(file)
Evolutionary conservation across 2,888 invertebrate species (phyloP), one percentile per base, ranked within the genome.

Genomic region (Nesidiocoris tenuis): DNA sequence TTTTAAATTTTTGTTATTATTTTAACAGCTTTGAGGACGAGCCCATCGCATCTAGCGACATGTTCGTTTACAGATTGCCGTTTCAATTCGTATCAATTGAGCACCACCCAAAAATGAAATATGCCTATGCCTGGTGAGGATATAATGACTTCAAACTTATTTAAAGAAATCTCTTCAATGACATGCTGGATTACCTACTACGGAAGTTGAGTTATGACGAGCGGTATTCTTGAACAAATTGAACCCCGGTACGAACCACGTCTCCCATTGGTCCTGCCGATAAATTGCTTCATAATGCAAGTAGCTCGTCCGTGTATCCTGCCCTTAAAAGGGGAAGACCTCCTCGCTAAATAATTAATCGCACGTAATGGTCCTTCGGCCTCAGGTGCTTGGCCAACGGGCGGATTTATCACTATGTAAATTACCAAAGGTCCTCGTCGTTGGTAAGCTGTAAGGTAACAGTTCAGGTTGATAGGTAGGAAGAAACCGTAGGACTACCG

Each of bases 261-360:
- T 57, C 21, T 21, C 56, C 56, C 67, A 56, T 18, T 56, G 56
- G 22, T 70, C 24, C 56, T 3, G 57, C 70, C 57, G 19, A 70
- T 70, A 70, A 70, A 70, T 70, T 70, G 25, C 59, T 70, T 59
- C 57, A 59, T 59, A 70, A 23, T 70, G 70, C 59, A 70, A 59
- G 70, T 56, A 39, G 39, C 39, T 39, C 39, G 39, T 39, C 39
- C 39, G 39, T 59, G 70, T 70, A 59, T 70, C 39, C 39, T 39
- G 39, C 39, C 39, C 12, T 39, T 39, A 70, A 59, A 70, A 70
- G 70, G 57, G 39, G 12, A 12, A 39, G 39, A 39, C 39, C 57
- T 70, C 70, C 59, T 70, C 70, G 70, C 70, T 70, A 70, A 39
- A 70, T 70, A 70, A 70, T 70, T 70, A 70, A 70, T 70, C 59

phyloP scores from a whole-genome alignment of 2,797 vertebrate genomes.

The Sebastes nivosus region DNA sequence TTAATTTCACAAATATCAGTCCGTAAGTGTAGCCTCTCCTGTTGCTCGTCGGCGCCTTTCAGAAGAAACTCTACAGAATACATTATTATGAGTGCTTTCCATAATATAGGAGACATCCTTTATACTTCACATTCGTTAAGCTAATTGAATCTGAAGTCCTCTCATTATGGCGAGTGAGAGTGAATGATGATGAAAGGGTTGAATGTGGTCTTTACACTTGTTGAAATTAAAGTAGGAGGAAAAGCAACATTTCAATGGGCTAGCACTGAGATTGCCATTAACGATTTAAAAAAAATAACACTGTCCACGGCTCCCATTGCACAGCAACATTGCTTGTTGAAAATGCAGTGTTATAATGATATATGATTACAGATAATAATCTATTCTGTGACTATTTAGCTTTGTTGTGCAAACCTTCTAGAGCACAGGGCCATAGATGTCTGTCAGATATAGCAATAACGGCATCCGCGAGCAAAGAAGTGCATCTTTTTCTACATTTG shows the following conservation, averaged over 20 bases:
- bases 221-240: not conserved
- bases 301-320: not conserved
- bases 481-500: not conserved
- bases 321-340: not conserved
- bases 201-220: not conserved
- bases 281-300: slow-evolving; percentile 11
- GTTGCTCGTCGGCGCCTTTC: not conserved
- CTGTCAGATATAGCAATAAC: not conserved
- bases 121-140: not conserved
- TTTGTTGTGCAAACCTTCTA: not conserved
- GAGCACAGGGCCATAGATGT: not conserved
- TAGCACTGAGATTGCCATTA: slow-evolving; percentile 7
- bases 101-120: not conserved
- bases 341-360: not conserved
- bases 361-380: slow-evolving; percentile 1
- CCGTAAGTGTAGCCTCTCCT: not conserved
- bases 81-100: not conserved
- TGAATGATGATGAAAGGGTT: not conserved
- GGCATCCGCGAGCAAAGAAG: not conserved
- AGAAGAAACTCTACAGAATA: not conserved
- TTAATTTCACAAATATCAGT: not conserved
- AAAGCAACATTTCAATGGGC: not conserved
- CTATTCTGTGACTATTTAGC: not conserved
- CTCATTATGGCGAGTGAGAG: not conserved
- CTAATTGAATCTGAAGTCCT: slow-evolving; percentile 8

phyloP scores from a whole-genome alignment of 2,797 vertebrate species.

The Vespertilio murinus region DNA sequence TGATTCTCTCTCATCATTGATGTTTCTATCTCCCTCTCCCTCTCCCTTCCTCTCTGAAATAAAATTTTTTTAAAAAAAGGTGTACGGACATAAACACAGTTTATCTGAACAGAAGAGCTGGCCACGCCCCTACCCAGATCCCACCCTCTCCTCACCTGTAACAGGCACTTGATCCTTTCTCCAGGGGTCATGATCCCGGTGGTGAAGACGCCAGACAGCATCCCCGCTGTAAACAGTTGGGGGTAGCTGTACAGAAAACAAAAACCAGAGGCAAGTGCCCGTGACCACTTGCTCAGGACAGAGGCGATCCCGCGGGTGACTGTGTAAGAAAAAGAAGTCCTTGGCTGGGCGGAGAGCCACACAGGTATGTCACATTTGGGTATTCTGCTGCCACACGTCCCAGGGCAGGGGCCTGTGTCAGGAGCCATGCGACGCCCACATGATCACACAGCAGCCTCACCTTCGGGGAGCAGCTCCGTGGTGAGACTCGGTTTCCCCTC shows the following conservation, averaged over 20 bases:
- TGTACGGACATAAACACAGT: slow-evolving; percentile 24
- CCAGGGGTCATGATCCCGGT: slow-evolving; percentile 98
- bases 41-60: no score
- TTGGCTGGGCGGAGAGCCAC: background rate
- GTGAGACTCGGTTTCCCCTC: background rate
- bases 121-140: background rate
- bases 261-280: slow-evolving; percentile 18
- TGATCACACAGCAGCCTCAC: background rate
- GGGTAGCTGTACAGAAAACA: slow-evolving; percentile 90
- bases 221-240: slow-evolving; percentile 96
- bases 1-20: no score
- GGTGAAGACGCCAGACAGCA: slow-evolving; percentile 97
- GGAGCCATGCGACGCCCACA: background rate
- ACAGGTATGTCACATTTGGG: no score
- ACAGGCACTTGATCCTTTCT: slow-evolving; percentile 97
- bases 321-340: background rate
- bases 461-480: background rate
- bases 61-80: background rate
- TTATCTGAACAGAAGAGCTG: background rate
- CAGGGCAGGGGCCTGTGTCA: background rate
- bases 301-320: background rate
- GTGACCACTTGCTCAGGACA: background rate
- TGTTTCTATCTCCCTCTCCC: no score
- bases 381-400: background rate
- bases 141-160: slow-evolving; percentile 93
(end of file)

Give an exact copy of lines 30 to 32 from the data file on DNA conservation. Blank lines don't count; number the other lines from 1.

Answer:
- bases 361-380: slow-evolving; percentile 1
- CCGTAAGTGTAGCCTCTCCT: not conserved
- bases 81-100: not conserved